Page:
There are four elements of conversion that we can see from Saul’s conversion story. Sovereign grace; Spiritual blindness; Spiritual sight; Scandalous gospel.

Sovereign Grace

Acts 9:1-6 – But Saul, still breathing threats and murder against the disciples of the Lord, went to the high priest and asked him for letters to the synagogues at Damascus, so that if he found any belonging to the Way, men or women, he might bring them bound to Jerusalem. Now as he went on his way, he approached Damascus, and suddenly a light from heaven shone around him. And falling to the ground, he heard a voice saying to him, “Saul, Saul, why are you persecuting me?” And he said, “Who are you, Lord?” And he said, “I am Jesus, whom you are persecuting. But rise and enter the city, and you will be told what you are to do.”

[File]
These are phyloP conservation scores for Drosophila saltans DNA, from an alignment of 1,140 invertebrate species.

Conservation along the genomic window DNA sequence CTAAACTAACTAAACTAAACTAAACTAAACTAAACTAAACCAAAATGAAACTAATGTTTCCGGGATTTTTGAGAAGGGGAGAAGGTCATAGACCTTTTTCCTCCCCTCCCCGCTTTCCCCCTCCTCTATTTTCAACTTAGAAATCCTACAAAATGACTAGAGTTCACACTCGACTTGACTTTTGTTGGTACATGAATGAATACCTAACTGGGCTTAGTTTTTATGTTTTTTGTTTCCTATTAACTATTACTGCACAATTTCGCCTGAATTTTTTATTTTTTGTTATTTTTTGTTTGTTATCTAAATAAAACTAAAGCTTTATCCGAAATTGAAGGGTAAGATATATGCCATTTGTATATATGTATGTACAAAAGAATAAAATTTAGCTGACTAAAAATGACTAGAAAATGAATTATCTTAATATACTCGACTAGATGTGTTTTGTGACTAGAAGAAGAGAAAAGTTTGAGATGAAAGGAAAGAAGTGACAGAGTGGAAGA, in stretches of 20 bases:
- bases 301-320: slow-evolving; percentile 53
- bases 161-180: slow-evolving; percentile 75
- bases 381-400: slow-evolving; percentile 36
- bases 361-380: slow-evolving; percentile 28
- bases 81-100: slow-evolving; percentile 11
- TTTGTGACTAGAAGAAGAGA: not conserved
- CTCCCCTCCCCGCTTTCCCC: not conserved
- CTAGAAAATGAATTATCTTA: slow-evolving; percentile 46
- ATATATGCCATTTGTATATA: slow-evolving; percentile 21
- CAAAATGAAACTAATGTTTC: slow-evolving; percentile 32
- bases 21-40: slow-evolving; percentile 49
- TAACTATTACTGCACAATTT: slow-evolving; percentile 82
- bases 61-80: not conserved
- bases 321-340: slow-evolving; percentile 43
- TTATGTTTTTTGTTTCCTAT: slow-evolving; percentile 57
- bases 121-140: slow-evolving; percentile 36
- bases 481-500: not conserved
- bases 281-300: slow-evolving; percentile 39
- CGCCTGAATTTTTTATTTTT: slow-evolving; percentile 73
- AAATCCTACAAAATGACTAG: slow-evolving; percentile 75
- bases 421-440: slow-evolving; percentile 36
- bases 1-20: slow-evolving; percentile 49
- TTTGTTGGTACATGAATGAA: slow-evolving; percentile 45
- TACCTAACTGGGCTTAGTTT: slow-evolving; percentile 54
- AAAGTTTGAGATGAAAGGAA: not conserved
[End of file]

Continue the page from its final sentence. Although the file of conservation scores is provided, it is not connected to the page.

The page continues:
The story of salvation is the story of God’s sovereign grace. The story of Saul’s conversion is the act of God’s sovereignty. There is no escape from it. Some people said that salvation is ultimately up to us. We are the decisive factor in our salvation. We have the power to choose whether we want to accept Christ or not. And they said that what happened to Saul is special. It is not the norm. Saul is specifically chosen by God to accomplish God’s special plan for the gentiles. But that cannot be true. Because as we already read earlier, Paul himself said that the story of his conversion is an example for every Christian. And in his story, it is not Saul who decide for Christ but Christ who decided for Saul. Saul is not the decisive factor of Saul’s salvation. God is the decisive factor of Sauls salvation. Think about it. Saul does not want to have anything to do with Jesus Christ. He does not only dislike Christians, he hates Christians. He is devoted to his Jewish faith. He is a pharisee. Which means that he not only studied the Scripture, but he lives it out the best he knows how to the point that he persecutes the church because of his zeal on his Jewish faith. And he sees nothing wrong with it. As a devoted Jew, he sees persecuting and killing Christians as righteous acts.